At first, Gunner Petersen's hearing aids did not work properly, but when they were adjusted and refitted, the result was completely different.

"Hearing sounds that I hadn't heard for years was quite overwhelming," says Gunner Petersen, a Dane, about his ability to hear when adjustments were made in his digital hearing aids.

"I must admit that I was disappointed when I first received my hearing aids. They didn't make much of a difference. I often felt that I actually heard better without them. I thought this was how it was supposed to be, and I was beginning to accept it. I also had a sense of being closed in when wearing them. I almost put them away in the drawer. But after a few months when I had them readjusted I must say that I was extremely and positively surprised.

Sneaking hearing loss
Gunner Petersen, at the age of 73, tells a story others recognize. He does not know precisely when his hearing loss set in. It just crept up on him.

"It probably happened after I retired many years ago. I never experienced any problems at work. But I cannot pinpoint the time it first manifested itself," says Gunner Petersen, who worked as a department head in the local social authority of his hometown of Horsens.

"The hearing aids enable me to hear sounds I didn't hear for years - footsteps, cars on the road outside of my house, bird song, the wind in the trees. It was almost overwhelming when they were readjusted and set correctly, and I spent a month getting used to hearing all the sounds that I didn't hear for five-six years or longer. Now I wear my hearing aids all the time, and the sense of being enclosed has gone away. I take them out only when I go to sleep and when I take my bath.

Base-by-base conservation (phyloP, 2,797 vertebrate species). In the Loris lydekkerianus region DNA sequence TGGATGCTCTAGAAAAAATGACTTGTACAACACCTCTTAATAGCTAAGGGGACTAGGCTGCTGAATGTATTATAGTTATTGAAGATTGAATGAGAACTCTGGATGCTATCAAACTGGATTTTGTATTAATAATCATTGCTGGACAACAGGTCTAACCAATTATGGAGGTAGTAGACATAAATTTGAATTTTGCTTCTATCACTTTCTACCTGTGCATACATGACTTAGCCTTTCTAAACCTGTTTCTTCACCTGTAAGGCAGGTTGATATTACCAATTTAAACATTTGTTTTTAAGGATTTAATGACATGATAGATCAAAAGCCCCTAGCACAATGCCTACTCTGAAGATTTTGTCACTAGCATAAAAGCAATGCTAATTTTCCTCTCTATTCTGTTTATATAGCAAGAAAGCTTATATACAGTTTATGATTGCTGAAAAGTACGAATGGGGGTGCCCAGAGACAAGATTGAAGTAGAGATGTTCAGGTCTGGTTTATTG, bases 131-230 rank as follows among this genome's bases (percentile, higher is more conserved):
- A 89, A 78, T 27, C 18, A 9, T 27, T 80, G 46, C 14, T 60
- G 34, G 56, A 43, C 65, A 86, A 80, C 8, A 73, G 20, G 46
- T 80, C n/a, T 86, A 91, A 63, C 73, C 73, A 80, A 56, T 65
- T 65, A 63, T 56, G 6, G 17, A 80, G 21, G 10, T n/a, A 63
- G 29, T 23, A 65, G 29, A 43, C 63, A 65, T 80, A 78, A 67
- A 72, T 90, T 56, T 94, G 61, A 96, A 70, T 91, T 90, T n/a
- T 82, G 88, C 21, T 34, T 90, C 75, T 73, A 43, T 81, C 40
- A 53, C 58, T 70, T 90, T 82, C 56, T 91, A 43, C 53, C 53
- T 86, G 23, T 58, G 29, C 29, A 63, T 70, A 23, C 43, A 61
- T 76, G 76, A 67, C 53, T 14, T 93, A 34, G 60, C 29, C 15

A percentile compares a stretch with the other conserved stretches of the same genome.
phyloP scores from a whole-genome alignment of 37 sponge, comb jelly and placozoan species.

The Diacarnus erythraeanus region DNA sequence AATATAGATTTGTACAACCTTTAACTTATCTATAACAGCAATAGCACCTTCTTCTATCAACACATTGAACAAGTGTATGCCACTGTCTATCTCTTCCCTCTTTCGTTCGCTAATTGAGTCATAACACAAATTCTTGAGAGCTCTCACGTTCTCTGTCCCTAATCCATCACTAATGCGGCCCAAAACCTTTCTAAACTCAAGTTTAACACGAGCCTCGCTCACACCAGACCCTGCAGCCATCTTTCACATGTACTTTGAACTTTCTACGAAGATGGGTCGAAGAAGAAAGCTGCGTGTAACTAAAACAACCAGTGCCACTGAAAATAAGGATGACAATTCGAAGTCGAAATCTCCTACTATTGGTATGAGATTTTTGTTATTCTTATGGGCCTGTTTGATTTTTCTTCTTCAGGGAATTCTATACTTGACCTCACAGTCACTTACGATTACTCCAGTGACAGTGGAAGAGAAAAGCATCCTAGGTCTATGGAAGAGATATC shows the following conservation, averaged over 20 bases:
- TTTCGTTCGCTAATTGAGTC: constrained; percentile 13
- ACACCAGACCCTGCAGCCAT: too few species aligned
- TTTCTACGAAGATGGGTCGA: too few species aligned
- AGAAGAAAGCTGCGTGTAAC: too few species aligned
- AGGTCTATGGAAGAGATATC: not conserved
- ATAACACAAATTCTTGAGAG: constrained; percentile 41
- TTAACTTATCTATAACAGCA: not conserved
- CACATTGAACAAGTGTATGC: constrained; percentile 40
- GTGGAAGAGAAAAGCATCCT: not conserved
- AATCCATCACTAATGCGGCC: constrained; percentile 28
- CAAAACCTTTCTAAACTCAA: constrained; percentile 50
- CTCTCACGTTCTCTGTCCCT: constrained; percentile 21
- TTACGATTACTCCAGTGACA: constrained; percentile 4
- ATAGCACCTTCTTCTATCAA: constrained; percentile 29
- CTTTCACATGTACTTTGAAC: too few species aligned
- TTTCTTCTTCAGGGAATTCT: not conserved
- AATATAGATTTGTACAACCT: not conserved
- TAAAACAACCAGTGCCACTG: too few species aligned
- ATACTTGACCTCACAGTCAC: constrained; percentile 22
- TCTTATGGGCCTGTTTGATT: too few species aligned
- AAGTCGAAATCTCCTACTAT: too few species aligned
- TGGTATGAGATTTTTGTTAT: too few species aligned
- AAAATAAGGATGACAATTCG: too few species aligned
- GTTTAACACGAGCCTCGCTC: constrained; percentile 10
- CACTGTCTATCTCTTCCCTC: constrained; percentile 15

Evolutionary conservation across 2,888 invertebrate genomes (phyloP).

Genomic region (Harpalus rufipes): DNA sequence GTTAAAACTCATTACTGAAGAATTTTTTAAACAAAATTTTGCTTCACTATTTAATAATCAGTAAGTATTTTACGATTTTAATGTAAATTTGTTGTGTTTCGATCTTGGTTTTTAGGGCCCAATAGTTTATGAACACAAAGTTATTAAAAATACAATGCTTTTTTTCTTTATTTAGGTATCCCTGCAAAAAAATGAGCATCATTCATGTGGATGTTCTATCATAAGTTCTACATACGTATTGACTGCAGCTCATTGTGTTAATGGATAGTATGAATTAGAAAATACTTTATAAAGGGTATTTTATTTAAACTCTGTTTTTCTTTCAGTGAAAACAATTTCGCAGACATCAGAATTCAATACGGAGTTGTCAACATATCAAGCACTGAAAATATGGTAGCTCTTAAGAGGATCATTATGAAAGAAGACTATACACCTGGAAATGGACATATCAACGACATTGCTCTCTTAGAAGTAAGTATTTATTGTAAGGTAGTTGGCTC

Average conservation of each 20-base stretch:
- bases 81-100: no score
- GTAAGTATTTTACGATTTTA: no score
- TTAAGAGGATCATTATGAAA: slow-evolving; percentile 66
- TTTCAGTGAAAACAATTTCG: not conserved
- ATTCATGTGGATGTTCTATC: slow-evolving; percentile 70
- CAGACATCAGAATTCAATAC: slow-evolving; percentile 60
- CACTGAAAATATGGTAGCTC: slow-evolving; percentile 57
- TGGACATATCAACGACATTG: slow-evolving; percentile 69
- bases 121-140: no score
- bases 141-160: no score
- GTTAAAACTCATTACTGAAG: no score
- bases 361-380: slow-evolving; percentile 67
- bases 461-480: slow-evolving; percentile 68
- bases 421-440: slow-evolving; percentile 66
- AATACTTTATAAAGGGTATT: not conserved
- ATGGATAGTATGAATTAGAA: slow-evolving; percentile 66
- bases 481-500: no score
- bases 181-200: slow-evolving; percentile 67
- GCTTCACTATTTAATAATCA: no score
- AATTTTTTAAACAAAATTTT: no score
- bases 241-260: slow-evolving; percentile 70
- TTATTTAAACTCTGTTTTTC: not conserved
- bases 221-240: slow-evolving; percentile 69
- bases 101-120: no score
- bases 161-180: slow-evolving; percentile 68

The only difficulty I have is in gatherings of many people where I may have trouble hearing and separating the many voices and noises."

Hesitated too long
As the sounds slowly grew dim, Gunner Petersen did not notice. Later, he resigned to the idea and figured that "this is how it is. I'm probably having a small hearing loss like people often have at my age".

His family apparently disagreed and put a bit of pressure on him, explains Gunner Petersen. "I often misunderstood what they said, and I turned up the volume to listen to the radio or watch TV. They told me and urged me to have my hearing checked, and they said that modern hearing aids could help me hear again. I probably waited too long. I know this now," he says.

"My hearing loss caused me to stay out of conversations when I was together with several people. I stop listening because I couldn't hear what was said, anyway."

At the Ear Nose and Throat doctor and the audiologist he was found to have significant hearing loss in both ears. His hearing was affected at low as well as high frequencies, and his hearing loss was greater in his right ear. At middle level frequencies the hearing loss was less severe.

Gunner Petersen was prescribed and soon received his digital hearing aids.

"But it took repeated visits before they were fully adjusted, fine-tuned and functioning at their best for me," he says.

Two pieces of good advice
Gunner Petersen offers two pieces of advice to others in his situation:

"First, it is extremely important to be aware of any hearing loss and to have it examined.
Second, if you are prescribed hearing aids, you must make sure that you receive complete instructions and you must be persistent and have them adjusted and adapted to your hearing needs until they work, even if this means repeated visits with the audiologist. Putting them away in a drawer if at first they don't work is no solution and a very bad idea."